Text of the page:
• Enhanced Interior Gateway Routing Protocol (EIGRP) - Enhanced Interior Gateway Routing Protocol (EIGRP) is a network protocol that enables routers to exchange information more efficiently than earlier network protocols, such as Interior Gateway Routing Protocol (IGRP) or Border Gateway Protocol (BGP).
  • Enterprise Service Bus (ESB) - An enterprise service bus (ESB) is a software platform used to distribute work among connected components of an application.
  • Ethernet - Ethernet is the traditional technology for connecting devices in a wired local area network (LAN) or wide area network (WAN).
  • Ethernet/IP (Ethernet Industrial Protocol) - Ethernet/IP (Ethernet Industrial Protocol) is a network communication standard capable of handling large amounts of data at speeds of 10 Mbps or 100 Mbps, and at up to 1500 bytes per packet.
  • event - An event, in a computing context, is an action or occurrence that can be identified by a program and has significance for system hardware or software.
  • event handler - In programming, an event handler is a callback routine that operates asynchronously once an event takes place.
  • event handling - Event handling is the receipt of an event at some event handler from an event producer and subsequent processes.
  • Event log management software (ELMS) - Event log management software (ELMS) is an application used to monitor change management and prepare for compliance audits at enterprises.
  • event stream processing (ESP) - Event stream processing (ESP) is a software capacity designed to support implementation of event-driven architectures.
  • event-driven architecture (EDA) - An event-driven architecture (EDA) is a framework that orchestrates behavior around the production, detection and consumption of events as well as the responses they evoke.
  • fault management - Fault management is the component of network management concerned with detecting, isolating and resolving problems.
  • FCAPS (fault, configuration, accounting, performance and security) - FCAPS (fault, configuration, accounting, performance and security) is a network management framework created by the International Organization for Standardization (ISO).
  • FDDI (Fiber Distributed Data Interface) - FDDI (Fiber Distributed Data Interface) is a network standard that uses fiber optic connections in a local area network (LAN) that can extend in range up to 200 kilometers (124 miles).
  • file server - A file server is a computer responsible for the storage and management of data files so that other computers on the same network can access the files.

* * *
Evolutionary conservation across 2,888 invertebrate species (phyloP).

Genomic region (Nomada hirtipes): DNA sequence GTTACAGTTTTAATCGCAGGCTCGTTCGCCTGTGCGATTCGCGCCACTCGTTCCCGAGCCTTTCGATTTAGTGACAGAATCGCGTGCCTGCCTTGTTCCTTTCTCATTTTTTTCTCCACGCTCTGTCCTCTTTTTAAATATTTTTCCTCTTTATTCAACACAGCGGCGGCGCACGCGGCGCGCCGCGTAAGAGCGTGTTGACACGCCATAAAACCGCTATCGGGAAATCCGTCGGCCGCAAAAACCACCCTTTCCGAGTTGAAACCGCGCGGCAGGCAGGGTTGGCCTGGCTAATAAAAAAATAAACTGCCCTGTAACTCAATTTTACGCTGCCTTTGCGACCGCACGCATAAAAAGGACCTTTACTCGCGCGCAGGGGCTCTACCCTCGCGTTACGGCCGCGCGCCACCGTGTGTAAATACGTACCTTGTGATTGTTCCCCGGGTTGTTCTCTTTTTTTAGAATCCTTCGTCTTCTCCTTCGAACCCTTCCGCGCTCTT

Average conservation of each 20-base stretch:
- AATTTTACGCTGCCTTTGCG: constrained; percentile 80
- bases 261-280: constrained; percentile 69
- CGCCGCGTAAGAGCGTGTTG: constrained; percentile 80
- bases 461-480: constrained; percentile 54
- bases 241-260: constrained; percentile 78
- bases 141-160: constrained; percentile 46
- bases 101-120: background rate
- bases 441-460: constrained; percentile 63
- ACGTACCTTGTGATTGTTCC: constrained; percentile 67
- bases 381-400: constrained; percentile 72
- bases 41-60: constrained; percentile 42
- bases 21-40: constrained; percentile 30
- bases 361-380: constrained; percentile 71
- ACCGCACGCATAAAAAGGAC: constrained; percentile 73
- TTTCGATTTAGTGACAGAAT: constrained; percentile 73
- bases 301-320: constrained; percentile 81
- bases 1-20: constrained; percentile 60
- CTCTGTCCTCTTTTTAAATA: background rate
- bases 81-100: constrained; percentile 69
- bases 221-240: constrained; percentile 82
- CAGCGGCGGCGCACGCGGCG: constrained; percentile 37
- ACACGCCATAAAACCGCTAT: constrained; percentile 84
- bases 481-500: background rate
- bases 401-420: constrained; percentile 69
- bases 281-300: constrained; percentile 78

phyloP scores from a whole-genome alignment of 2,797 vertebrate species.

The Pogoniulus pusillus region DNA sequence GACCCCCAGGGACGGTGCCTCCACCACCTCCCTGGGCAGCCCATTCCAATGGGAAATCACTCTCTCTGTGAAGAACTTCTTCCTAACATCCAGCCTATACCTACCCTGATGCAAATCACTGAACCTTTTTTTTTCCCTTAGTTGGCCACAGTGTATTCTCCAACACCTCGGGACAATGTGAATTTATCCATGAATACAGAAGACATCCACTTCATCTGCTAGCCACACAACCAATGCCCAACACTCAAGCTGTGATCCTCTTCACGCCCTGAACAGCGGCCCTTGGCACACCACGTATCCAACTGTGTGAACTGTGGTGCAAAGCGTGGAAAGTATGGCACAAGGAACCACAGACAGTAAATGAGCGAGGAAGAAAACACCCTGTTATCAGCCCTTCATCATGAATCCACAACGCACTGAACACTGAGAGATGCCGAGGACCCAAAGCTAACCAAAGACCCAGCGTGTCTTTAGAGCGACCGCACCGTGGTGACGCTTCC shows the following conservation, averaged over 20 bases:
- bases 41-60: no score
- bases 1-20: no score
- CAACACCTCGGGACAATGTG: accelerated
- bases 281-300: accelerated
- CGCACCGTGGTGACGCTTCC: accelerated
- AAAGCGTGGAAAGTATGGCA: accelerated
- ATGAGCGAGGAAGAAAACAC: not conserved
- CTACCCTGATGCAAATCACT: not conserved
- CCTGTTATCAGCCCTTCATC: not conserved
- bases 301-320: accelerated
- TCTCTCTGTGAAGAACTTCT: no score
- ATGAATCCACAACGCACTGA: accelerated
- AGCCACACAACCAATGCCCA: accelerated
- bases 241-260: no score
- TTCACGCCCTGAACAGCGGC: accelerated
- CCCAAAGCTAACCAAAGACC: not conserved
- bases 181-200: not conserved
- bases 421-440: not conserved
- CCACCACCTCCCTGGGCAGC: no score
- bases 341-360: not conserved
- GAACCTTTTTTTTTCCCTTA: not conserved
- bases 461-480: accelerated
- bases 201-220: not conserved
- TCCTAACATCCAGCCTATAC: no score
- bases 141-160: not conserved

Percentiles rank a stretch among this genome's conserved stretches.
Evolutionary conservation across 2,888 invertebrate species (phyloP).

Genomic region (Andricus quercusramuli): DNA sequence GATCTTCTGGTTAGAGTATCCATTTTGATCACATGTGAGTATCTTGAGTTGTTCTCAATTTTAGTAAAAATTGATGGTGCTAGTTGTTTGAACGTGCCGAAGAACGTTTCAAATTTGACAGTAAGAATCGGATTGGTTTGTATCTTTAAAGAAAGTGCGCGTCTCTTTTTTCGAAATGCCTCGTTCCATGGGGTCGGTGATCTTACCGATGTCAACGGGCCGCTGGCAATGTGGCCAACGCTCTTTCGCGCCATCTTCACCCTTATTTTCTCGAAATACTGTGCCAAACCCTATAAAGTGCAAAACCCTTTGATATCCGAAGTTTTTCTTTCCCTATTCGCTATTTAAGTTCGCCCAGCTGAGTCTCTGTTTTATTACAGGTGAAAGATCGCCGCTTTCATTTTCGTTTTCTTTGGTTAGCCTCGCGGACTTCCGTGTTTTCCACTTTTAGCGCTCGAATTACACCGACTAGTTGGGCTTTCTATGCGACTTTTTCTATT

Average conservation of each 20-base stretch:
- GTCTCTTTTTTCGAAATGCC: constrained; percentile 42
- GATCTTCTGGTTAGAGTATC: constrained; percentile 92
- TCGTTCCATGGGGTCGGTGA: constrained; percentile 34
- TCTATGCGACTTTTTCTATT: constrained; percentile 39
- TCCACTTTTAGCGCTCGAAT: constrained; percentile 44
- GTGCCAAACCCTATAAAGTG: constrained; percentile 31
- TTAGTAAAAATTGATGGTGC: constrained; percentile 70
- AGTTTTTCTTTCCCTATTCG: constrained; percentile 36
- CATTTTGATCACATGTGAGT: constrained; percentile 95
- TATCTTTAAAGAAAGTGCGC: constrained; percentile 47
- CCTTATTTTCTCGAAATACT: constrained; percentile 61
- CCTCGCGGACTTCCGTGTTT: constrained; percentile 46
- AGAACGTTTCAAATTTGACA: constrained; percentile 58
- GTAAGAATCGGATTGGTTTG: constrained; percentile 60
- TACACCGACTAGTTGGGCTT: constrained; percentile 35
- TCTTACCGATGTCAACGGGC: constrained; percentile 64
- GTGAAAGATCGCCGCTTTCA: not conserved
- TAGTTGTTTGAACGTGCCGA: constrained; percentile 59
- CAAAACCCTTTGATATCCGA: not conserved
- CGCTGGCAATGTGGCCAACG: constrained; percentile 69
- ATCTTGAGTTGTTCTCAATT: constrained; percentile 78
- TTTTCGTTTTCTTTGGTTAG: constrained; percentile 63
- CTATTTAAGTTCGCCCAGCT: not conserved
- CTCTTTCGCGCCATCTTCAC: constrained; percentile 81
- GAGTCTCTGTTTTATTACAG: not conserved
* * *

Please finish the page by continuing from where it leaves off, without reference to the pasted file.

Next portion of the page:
• Firesheep - Firesheep is a Firefox plug-in that automates session hijacking attacks over unsecured Wi-Fi networks.
  • fixed-length subnet mask (FLSM) - A fixed-length subnet mask (FLSM) refers to a type of enterprise or provider networking where a block of IP addresses is divided into multiple subnets of equal length (i.
  • flooding (network) - In a computer network, flooding occurs when a router uses a non-adaptive routing algorithm to send an incoming packet to every outgoing link except the node on which the packet arrived.
  • flow control - Flow control is the management of data flow between computers or devices or between nodes in a network so that the data can be handled at an efficient pace.
  • FlowVisor - FlowVisor is an experimental software-defined networking controller that enables network virtualization by slicing a physical network into multiple logical networks.
  • frame relay - Frame relay is a packet-switching telecommunications service designed for cost-efficient data transmission for intermittent traffic between local area networks (LANs) and between endpoints in wide area networks (WANs).
  • full-disk encryption (FDE) - What is full-disk encryption (FDE)?Full-disk encryption (FDE) is encryption at the hardware level.
  • gatekeeper - A gatekeeper is a management tool for H.
  • geolocation - Geolocation is the detection of the physical location of an Internet connected computing device.
  • Gigabit Ethernet (GbE) - Gigabit Ethernet (GbE), a transmission technology based on the Ethernet frame format and protocol used in local area networks (LANs), provides a data rate of 1 billion bits per second, or 1 gigabit (Gb).
  • global catalog (Active Directory) - A global catalog is a data storage source containing partial representations of objects found in a multidomain Active Directory Domain Services (ADDS) forest.
  • GMPLS (Generalized Multiprotocol Label Switching or Multiprotocol Lambda Switching) - GMPLS (Generalized Multiprotocol Label Switching) is a networking technology that enables fast and reliable network switching of data flows on any type of network infrastructure.